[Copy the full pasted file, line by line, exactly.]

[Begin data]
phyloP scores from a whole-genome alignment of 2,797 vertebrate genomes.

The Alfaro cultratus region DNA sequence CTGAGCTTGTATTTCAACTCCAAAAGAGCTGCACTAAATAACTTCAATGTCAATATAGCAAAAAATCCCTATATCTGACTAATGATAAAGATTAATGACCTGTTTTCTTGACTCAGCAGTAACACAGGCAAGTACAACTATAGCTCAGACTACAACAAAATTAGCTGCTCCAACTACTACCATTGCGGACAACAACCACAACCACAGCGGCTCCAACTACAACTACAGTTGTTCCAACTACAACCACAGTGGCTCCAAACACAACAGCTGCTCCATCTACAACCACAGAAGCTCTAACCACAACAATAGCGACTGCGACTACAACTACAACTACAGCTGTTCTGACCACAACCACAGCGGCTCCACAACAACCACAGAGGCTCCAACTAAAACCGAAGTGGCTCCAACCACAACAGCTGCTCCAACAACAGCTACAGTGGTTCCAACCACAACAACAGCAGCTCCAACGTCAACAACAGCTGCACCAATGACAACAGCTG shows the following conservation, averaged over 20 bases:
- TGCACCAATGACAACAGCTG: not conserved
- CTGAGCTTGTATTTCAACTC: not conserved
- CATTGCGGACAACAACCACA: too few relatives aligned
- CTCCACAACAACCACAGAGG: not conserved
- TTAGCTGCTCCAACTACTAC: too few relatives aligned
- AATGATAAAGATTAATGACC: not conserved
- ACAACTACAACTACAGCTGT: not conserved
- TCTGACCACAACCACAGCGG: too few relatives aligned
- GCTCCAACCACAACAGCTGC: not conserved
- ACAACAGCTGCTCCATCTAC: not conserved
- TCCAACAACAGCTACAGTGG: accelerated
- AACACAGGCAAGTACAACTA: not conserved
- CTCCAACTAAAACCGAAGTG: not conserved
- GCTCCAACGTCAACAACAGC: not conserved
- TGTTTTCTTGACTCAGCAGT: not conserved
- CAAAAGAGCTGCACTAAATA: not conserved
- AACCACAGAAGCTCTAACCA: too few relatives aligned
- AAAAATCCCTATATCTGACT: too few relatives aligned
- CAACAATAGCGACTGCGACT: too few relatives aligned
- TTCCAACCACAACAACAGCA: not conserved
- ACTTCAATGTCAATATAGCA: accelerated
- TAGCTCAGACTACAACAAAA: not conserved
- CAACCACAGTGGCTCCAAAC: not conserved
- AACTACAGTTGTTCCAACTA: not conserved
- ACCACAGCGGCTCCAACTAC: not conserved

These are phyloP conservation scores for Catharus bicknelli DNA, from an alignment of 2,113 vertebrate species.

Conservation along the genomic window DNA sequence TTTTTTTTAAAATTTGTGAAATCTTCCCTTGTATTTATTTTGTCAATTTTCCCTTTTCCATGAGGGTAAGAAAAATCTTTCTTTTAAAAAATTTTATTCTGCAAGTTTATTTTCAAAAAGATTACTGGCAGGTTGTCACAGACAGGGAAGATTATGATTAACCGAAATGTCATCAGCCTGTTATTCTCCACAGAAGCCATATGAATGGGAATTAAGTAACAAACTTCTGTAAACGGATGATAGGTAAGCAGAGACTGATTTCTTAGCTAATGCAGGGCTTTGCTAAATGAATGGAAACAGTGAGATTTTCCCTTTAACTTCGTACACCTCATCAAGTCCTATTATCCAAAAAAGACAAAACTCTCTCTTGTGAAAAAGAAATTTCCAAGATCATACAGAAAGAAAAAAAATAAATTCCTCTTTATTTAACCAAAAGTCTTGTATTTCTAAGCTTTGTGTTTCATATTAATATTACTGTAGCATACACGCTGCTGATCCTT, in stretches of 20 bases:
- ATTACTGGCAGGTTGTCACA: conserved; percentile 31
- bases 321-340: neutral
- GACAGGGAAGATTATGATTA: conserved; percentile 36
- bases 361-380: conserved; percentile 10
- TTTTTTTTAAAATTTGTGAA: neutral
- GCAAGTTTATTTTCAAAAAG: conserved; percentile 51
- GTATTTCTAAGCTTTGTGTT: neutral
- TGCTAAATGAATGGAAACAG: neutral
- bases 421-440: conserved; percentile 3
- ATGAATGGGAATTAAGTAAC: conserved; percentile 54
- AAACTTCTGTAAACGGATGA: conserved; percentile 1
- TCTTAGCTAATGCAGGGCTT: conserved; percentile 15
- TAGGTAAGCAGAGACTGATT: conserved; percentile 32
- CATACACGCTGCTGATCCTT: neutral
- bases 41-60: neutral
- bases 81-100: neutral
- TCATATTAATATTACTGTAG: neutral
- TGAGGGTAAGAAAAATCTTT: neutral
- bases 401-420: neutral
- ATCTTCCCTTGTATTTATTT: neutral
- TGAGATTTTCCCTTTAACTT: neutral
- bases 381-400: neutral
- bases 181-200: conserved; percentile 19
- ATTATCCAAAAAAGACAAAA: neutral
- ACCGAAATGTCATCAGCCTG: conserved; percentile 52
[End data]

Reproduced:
phyloP scores from a whole-genome alignment of 2,797 vertebrate genomes.

The Alfaro cultratus region DNA sequence CTGAGCTTGTATTTCAACTCCAAAAGAGCTGCACTAAATAACTTCAATGTCAATATAGCAAAAAATCCCTATATCTGACTAATGATAAAGATTAATGACCTGTTTTCTTGACTCAGCAGTAACACAGGCAAGTACAACTATAGCTCAGACTACAACAAAATTAGCTGCTCCAACTACTACCATTGCGGACAACAACCACAACCACAGCGGCTCCAACTACAACTACAGTTGTTCCAACTACAACCACAGTGGCTCCAAACACAACAGCTGCTCCATCTACAACCACAGAAGCTCTAACCACAACAATAGCGACTGCGACTACAACTACAACTACAGCTGTTCTGACCACAACCACAGCGGCTCCACAACAACCACAGAGGCTCCAACTAAAACCGAAGTGGCTCCAACCACAACAGCTGCTCCAACAACAGCTACAGTGGTTCCAACCACAACAACAGCAGCTCCAACGTCAACAACAGCTGCACCAATGACAACAGCTG shows the following conservation, averaged over 20 bases:
- TGCACCAATGACAACAGCTG: not conserved
- CTGAGCTTGTATTTCAACTC: not conserved
- CATTGCGGACAACAACCACA: too few relatives aligned
- CTCCACAACAACCACAGAGG: not conserved
- TTAGCTGCTCCAACTACTAC: too few relatives aligned
- AATGATAAAGATTAATGACC: not conserved
- ACAACTACAACTACAGCTGT: not conserved
- TCTGACCACAACCACAGCGG: too few relatives aligned
- GCTCCAACCACAACAGCTGC: not conserved
- ACAACAGCTGCTCCATCTAC: not conserved
- TCCAACAACAGCTACAGTGG: accelerated
- AACACAGGCAAGTACAACTA: not conserved
- CTCCAACTAAAACCGAAGTG: not conserved
- GCTCCAACGTCAACAACAGC: not conserved
- TGTTTTCTTGACTCAGCAGT: not conserved
- CAAAAGAGCTGCACTAAATA: not conserved
- AACCACAGAAGCTCTAACCA: too few relatives aligned
- AAAAATCCCTATATCTGACT: too few relatives aligned
- CAACAATAGCGACTGCGACT: too few relatives aligned
- TTCCAACCACAACAACAGCA: not conserved
- ACTTCAATGTCAATATAGCA: accelerated
- TAGCTCAGACTACAACAAAA: not conserved
- CAACCACAGTGGCTCCAAAC: not conserved
- AACTACAGTTGTTCCAACTA: not conserved
- ACCACAGCGGCTCCAACTAC: not conserved

These are phyloP conservation scores for Catharus bicknelli DNA, from an alignment of 2,113 vertebrate species.

Conservation along the genomic window DNA sequence TTTTTTTTAAAATTTGTGAAATCTTCCCTTGTATTTATTTTGTCAATTTTCCCTTTTCCATGAGGGTAAGAAAAATCTTTCTTTTAAAAAATTTTATTCTGCAAGTTTATTTTCAAAAAGATTACTGGCAGGTTGTCACAGACAGGGAAGATTATGATTAACCGAAATGTCATCAGCCTGTTATTCTCCACAGAAGCCATATGAATGGGAATTAAGTAACAAACTTCTGTAAACGGATGATAGGTAAGCAGAGACTGATTTCTTAGCTAATGCAGGGCTTTGCTAAATGAATGGAAACAGTGAGATTTTCCCTTTAACTTCGTACACCTCATCAAGTCCTATTATCCAAAAAAGACAAAACTCTCTCTTGTGAAAAAGAAATTTCCAAGATCATACAGAAAGAAAAAAAATAAATTCCTCTTTATTTAACCAAAAGTCTTGTATTTCTAAGCTTTGTGTTTCATATTAATATTACTGTAGCATACACGCTGCTGATCCTT, in stretches of 20 bases:
- ATTACTGGCAGGTTGTCACA: conserved; percentile 31
- bases 321-340: neutral
- GACAGGGAAGATTATGATTA: conserved; percentile 36
- bases 361-380: conserved; percentile 10
- TTTTTTTTAAAATTTGTGAA: neutral
- GCAAGTTTATTTTCAAAAAG: conserved; percentile 51
- GTATTTCTAAGCTTTGTGTT: neutral
- TGCTAAATGAATGGAAACAG: neutral
- bases 421-440: conserved; percentile 3
- ATGAATGGGAATTAAGTAAC: conserved; percentile 54
- AAACTTCTGTAAACGGATGA: conserved; percentile 1
- TCTTAGCTAATGCAGGGCTT: conserved; percentile 15
- TAGGTAAGCAGAGACTGATT: conserved; percentile 32
- CATACACGCTGCTGATCCTT: neutral
- bases 41-60: neutral
- bases 81-100: neutral
- TCATATTAATATTACTGTAG: neutral
- TGAGGGTAAGAAAAATCTTT: neutral
- bases 401-420: neutral
- ATCTTCCCTTGTATTTATTT: neutral
- TGAGATTTTCCCTTTAACTT: neutral
- bases 381-400: neutral
- bases 181-200: conserved; percentile 19
- ATTATCCAAAAAAGACAAAA: neutral
- ACCGAAATGTCATCAGCCTG: conserved; percentile 52